Category Archives: usb

Careful Testing Reveals USB Cable Duds

What’s worse than powering up your latest build for the first time only to have absolutely nothing happen? OK, maybe it’s not as bad as releasing the Magic Smoke, but it’s still pretty bewildering to have none of your blinky lights blink like they’re supposed to.

What you do at that point is largely a matter of your troubleshooting style, and when [Scott M. Baker]’s Raspberry Pi jukebox build failed to chooch, he returned to first principles and checked the power cable. That turned out to be the culprit, but instead of giving up there, he did a thorough series …read more

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Posted in cable, current voltage drop, DC load, jack, misc hacks, plug, power, Raspberry Pi, testing, usb | Leave a comment

Tomu: A Microcontroller for Your USB Port

Looking for a ultra tiny development board? Tomu is an ARM Cortex M0+ device that fits inside your USB port. We’ve seen these in person, and they’re tiny.

There’s a few commercial devices in this form factor on the market. For example, the Yubikey Nano emulates a keyboard to provide codes for two-factor authentication. The Yubikey’s tiny hardware does this job well, but the closed-source device isn’t something you can modify.

Tomu is a new device for your USB port. It sports a Silicon Labs EFM32 microcontroller, two buttons, and two LEDs. This particular microcontroller is well suited to …read more

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Posted in efm32, peripherals hacks, tiny, tomu, U2F, usb, Yubikey | Leave a comment

Brute Forcing Passwords with a 3D Printer

Many of us use a 4 digit pin code to lock our phones. [David Randolph] over at Hak5 has come up a simple way to use a 3D printer to brute force these passwords. Just about every 3D printer out there speaks the same language, G-code. The same language used in CAD and CNC machines for decades.

[David] placed a numeric keypad on the bed of his printer. He then mapped out the height and positions of each key. Once he knew the absolute positions of the keys, it was easy to tell the printer to move to a key, …read more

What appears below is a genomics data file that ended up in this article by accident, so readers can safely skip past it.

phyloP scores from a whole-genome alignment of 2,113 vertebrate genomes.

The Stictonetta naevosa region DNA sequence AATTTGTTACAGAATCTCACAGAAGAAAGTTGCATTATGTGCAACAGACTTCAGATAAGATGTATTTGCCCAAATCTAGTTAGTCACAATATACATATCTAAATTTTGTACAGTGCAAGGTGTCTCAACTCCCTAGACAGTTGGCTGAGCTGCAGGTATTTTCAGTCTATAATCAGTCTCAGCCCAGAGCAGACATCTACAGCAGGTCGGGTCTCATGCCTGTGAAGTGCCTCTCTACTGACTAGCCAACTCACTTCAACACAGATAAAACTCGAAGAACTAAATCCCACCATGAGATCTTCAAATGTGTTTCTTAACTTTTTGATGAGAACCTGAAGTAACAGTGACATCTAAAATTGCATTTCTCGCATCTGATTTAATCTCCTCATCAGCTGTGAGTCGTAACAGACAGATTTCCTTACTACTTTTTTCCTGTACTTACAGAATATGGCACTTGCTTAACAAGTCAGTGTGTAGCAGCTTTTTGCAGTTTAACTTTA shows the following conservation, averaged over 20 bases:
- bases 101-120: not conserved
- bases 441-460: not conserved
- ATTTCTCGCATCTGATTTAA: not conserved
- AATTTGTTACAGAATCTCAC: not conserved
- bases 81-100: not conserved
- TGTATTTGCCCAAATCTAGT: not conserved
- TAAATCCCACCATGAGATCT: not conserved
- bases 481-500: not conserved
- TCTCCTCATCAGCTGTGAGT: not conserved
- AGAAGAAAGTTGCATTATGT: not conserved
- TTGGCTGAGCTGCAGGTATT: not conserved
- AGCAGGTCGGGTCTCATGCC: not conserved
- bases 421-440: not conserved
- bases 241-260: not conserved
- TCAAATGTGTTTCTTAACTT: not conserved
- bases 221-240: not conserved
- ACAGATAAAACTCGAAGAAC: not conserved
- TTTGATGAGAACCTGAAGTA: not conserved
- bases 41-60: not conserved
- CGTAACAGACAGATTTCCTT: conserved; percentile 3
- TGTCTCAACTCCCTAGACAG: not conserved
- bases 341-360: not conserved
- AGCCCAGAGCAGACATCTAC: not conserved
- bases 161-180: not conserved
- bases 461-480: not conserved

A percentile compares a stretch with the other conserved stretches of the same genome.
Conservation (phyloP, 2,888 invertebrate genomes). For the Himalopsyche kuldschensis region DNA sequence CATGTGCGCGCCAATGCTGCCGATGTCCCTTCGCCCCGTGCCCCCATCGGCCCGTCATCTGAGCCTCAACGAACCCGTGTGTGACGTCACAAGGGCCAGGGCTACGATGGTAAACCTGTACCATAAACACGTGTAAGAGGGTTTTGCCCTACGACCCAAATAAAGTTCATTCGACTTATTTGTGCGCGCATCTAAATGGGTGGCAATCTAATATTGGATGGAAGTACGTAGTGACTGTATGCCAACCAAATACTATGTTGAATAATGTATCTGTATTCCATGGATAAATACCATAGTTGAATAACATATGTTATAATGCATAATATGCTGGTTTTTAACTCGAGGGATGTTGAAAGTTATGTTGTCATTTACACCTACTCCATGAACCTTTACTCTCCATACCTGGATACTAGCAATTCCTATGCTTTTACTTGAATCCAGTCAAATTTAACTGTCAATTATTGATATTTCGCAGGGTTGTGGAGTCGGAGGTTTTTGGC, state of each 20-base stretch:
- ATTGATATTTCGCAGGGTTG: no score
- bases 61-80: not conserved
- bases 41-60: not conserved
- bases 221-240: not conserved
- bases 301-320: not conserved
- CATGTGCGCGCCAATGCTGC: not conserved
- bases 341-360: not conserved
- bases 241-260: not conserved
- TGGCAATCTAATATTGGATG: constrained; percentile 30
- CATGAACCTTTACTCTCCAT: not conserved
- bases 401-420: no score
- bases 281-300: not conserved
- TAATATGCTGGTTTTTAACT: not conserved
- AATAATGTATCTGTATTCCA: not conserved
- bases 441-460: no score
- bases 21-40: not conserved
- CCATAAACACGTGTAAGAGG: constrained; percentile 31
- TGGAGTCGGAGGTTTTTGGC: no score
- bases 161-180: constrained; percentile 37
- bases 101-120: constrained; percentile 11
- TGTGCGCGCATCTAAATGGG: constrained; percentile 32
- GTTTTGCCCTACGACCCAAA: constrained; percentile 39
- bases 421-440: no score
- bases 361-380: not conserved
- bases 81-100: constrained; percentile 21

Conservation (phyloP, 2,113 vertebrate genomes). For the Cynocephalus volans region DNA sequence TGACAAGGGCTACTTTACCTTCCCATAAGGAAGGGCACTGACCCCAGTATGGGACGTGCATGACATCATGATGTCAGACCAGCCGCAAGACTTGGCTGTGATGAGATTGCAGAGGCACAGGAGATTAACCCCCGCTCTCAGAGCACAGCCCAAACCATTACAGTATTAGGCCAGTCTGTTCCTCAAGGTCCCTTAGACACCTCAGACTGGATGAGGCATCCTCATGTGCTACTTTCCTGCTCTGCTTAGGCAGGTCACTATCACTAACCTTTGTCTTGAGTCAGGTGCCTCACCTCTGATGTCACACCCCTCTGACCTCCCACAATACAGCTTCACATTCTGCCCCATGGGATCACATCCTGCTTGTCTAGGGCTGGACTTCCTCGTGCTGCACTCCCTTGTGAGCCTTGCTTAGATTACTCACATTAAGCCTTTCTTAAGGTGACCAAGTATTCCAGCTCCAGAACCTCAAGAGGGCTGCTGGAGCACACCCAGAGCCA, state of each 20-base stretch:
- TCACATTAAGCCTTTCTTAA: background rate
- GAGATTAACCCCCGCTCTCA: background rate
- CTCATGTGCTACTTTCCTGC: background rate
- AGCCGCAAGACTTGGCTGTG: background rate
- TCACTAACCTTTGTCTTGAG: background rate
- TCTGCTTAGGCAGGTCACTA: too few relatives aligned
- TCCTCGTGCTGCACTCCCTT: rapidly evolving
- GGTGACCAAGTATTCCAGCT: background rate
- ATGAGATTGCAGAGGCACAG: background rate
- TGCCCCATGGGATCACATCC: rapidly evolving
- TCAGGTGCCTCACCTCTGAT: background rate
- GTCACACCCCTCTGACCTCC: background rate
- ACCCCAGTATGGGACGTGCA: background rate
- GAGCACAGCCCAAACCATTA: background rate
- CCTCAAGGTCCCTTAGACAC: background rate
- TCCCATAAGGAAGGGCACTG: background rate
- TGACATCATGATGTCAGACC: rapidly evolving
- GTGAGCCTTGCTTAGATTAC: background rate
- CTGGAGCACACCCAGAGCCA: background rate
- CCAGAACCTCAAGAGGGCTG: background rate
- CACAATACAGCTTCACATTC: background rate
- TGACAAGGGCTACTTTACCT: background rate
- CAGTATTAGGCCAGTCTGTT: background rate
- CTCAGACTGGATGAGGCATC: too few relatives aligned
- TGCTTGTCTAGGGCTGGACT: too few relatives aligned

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Posted in 3d printer, 3d Printer hacks, g-code, rubber ducky, usb | Leave a comment

A Vintage Morse Key Turned into USB Keyboard

Time was when only the cool kids had new-fangled 102-key keyboards with a number pad, arrow keys, and function keys. They were such an improvement over the lame old 86-key layout that nobody would dream of going back. But going all the way back to a one-key keyboard is pretty cool, in the case of this Morse keyer to USB keyboard adapter.

To revive her dad’s old straight key, a sturdy mid-20th century beast from either a military or commercial setup, [Nomblr] started with a proper teardown and cleaning of the brass and Bakelite pounder. A Teensy was chosen for …read more

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Posted in ASCII, classic hacks, debouncing, key, morse, morse code, Teensy, telegraph, usb | Leave a comment

Mini Drill Made From a Motor

We love this hacked-together mini drill by [BuenaTec] that uses a DC7.2V 10K-RPM motor with a 1/8” Dremel chuck added on. Power is supplied by a USB-A cable with the data wires cut off, with a switch controlling the voltage and a rectifier diode protecting the USB port or battery pack from back voltage from the motor.

The drill isn’t very powerful, only able to bore holes in PCBs, plastic, and similar soft materials. However, you could see how just a couple more components could make it even more robust — maybe a speed controller and voltage booster? Even so, …read more

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Posted in dc motor, drill, drill chuck, hardware, usb | Leave a comment